During the Holy Month tech-savvy users have a good range of apps available to provide tips and information about the fasting period and other related material. And increasingly it is the younger generation who are taking advantage of the technology.
Mobile applications tie in to Ramadan
Even when Syed Muhammad Mudassir is on the Dubai's metro in the mornings he can still conveniently read the Quran in the palm of his hand.
An app he downloaded free on to his BlackBerry has digitisedthe Holy Book, providing him with English translations for each verse as well as bookmarks to note where he stops reading.
Another free mobile program on Mr Mudassir's smartphone, called Salat, rings an alarm whenever it is time to pray. This one also displays the qiblah, or direction towards Mecca, using GPS technology and includes an additional feature that can locate nearby halal restaurants and mosques.
"The prayer alarms help when you're on the go and do not keep track of time or are somewhere where the Azaan [call to prayer] isn't heard," says Mr Mudassir, 19, who was born in Pakistan and raised in Dubai.
"Kudos to and God bless the developers - the prayer timings app freezes everything else and plays the Azaan when it is time."
Mr Mudassir is just one of the many Muslims turning to technology this year to help observe Ramadan. More than half of the 23,000 respondents in a survey conducted in the Middle East and North Africa region this year said they went online as the first step to gather information about Ramadan. The majority of them called up recipes, visited social networking sites to congratulate family and friends as well as seek religious content, according to the study conducted by Yahoo Maktoob Research.
"Having access to key information related to Ramadan in the palm of your hand is increasingly important as our lives are busier and more complex and international than ever before," says Bashar Hafez, the product operation manager in the Middle East and Africa for Motorola Mobility, a smartphone maker now owned by Google.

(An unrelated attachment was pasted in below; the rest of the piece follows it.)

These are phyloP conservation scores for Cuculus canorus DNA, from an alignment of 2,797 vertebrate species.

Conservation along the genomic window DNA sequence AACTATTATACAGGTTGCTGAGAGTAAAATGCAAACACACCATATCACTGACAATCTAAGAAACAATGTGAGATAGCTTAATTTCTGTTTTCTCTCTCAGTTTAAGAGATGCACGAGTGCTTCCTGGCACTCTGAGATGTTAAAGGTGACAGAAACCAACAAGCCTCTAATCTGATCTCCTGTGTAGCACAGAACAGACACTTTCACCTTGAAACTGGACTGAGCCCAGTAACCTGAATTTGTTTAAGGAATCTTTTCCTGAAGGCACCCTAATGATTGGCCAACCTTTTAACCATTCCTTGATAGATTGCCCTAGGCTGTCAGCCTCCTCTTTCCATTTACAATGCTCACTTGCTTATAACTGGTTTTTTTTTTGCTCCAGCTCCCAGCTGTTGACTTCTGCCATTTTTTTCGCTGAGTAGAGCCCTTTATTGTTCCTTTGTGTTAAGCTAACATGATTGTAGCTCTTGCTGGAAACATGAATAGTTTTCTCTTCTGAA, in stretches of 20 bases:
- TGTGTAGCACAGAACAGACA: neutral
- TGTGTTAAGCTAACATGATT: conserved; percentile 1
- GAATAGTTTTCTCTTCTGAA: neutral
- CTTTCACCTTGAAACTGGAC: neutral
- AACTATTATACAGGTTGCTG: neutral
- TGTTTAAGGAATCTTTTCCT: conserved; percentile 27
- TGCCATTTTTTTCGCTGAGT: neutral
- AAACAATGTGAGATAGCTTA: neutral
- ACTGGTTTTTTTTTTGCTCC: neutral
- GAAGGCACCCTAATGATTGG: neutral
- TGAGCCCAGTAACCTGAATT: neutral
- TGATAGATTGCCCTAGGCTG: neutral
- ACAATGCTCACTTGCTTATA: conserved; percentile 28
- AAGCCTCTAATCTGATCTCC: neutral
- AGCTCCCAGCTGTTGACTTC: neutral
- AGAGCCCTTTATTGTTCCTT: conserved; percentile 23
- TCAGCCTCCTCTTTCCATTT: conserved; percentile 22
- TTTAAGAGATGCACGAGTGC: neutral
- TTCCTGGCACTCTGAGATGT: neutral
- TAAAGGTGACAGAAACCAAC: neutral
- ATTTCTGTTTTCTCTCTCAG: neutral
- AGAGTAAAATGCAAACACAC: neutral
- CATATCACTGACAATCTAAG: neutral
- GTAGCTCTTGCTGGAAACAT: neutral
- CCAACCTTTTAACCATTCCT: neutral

More tech firms have been rolling out new apps to feed the growing appetite for digital content related to the Holy Month.
Ramadan Recipes is one. The US$1.99 (Dh7.30) app for Apple devices calls up healthy and halal meals for the month of fasting.
Through Google Play, an online portal with apps for Android devices, hundreds of programs specifically pegged to Ramadan are available for download. Mr Hafez says key features of these include the ability to listen to or read the Quran, or explanations of the Holy Book, as well as reference guides for recommended supplications and salutations, such as Hadith and Dua.
"Other interesting innovations Muslims can benefit from include Motorola's Smart Actions application, which adapts to the user's behaviour and can, among other things, automatically switch off the smartphone when entering a mosque," adds Mr Hafez.
While savvy tech companies may have built in mobile advertising schemes to help generate revenue for some of these apps, many of those downloaded by consumers are free.
Wahda Ali, 22, from Abu Dhabi, graduated this year from Zayed University. Occasionally she taps an app on her Samsung Galaxy Tab to find out what day of Ramadan it is. Her free Hijri calendar program calls up dates according to both the Islamic Hijri calendar and the commonly used western one. It also specifies the dates when fasting should occur during other important times of the year. "I will keep using it even after Ramadan," says Ms Ali.
Tech companies are also providing more Ramadan-themed entertainment online than in the past.
YouTube has provided access to more than 50 Ramadan shows the same day they air on television via a dedicated channel on its site.
The link, www.youtube.com/ramadan, is a gateway to the same "anytime, anywhere" content YouTube's parent company - Google - is trying to provide for millions of Muslims in the Middle East and North Africa via smartphone apps.
Media connected to the Holy Month might be growing more popular, due in part to its wider availability, although technology sales to a large degree are not expected to rise until later this year.
"Just before Eid, we tend to see a spike in sales again as a lot of gifting tends to happen then so products like smartphones, tablets and laptops tend to sell better during that time," says Ashish Panjabi, the chief operating officer of Jacky's Electronics.
"Ramadan is when those who are fasting tend to spend time reading the Quran, so you may find some of these apps or e-books become more popular."
No one tracks exactly how many people have been downloading different programs related to the Holy Month but anecdotal evidence suggests the younger generation seems to be the most adept at discovering new ways to experience religious traditions.
Ayesha Almazroui, 22, is a journalism graduate from Abu Dhabi and says she accesses a free app each day to read the Quran, after first hearing about it via Twitter.
"I tend to read the Quran more in Ramadan and it just makes it easier," says Ms Almazroui.
"It's more convenient since [it's] always with me and I can access it anytime without having to carry a hard copy everywhere I go."
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